Maclaurin Series of xln(1+2x)?

• Mar 25th 2010, 11:43 AM
Fox555
Maclaurin Series of xln(1+2x)?
Hi,

Can someone suggest a short way of solving this? I'm doing it the regular way, that is, I took it's derivatives up to seventh degree, then put 0 into all of them, wrote a few terms from the Taylor series formula, then came up with a rather ugly general term (with 4 individiual terms before the sigma).

Is there a better-easier way of solving this?

Thanks.
• Mar 25th 2010, 11:50 AM
chisigma
Is...

$\ln (1+ \xi) = \xi - \frac{\xi^{2}}{2} + \frac{\xi^{3}}{3} - \dots$ (1)

... so that all what you have to do is setting in (1) $2x$ instead of $\xi$ and then multiply by $x$...

Kind regards

$\chi$ $\sigma$
• Mar 25th 2010, 11:52 AM
General
Quote:

Originally Posted by Fox555
Hi,

Can someone suggest a short way of solving this? I'm doing it the regular way, that is, I took it's derivatives up to seventh degree, then put 0 into all of them, wrote a few terms from the Taylor series formula, then came up with a rather ugly general term (with 4 individiual terms before the sigma).

Is there a better-easier way of solving this?

Thanks.

All what you need is knowing the Maclaurin Series for $ln(1+t)$ ..
• Mar 25th 2010, 12:14 PM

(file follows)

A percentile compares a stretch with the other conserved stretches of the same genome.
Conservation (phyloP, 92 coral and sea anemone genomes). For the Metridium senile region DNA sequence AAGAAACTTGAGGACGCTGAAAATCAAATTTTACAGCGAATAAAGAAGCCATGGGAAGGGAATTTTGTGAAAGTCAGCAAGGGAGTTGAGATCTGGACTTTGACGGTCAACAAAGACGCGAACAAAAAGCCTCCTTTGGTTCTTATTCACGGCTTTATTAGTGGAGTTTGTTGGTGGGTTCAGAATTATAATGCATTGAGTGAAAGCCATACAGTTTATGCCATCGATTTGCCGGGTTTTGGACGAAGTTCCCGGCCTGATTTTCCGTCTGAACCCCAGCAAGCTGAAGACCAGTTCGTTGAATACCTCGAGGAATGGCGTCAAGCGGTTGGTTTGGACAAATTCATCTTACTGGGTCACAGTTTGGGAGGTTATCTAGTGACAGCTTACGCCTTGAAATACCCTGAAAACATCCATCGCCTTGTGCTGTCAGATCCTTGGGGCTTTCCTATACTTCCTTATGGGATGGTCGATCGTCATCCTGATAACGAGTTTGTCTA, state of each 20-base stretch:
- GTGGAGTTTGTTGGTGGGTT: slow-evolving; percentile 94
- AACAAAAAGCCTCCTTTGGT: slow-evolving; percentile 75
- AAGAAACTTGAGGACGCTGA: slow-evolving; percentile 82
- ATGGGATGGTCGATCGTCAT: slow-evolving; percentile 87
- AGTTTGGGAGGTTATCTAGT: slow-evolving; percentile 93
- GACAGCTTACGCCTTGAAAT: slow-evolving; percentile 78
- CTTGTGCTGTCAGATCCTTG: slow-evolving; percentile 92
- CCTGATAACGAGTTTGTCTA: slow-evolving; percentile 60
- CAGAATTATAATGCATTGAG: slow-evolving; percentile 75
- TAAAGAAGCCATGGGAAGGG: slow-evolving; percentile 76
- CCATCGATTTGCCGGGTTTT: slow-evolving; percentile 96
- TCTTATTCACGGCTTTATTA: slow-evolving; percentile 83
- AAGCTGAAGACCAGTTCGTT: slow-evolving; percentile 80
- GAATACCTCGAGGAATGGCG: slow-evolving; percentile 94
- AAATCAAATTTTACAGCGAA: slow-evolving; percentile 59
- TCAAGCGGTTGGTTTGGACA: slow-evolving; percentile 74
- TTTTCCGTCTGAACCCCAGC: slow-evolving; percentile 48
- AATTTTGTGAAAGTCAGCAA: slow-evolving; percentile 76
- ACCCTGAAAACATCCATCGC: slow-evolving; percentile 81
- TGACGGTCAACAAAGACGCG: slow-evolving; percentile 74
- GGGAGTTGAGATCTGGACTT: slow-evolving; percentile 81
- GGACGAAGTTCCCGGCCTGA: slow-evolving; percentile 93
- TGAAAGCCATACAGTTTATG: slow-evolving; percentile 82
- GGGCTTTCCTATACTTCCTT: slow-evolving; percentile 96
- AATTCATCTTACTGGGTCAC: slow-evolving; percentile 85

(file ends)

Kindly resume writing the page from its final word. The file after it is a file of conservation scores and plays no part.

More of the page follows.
Fox555
Ok, thanks to both of you, but after putting 2x in place of t in the expansion of ln(1+t), how am I going to multiply this by x? Shall I just write the whole sigma formula multiplied by x? Would it be OK like that?

Sorry if this is obvious, but my mind seems to have stopped working after many hours of studying. :) Hope you understand.

Thanks.
• Mar 25th 2010, 12:19 PM
Lafexlos
Quote:

Originally Posted by Fox555
how am I going to multiply this by x? Shall I just write the whole sigma formula multiplied by x? Would it be OK like that?

yes, it'll be OK if you multiply whole sigma formula.
• Mar 25th 2010, 12:34 PM
Fox555
Quote:

Originally Posted by Lafexlos
yes, it'll be OK if you multiply whole sigma formula.

Ok, got it. Here is the very result then (in sigma notation) .

xln(1+2x) = http://i39.tinypic.com/2ylqk36.jpg

Right? It seems somewhat off to me though...
• Mar 25th 2010, 01:06 PM
Lafexlos
if you send $x$ to the inside of sigma, you will get something like this :

$\sum_{n=1}^\infty {(-1)}^{n-1} \frac {{2^n}{x^{n+1}}}{n}$
• Mar 25th 2010, 01:11 PM
Fox555
Thank you again Lafexlos.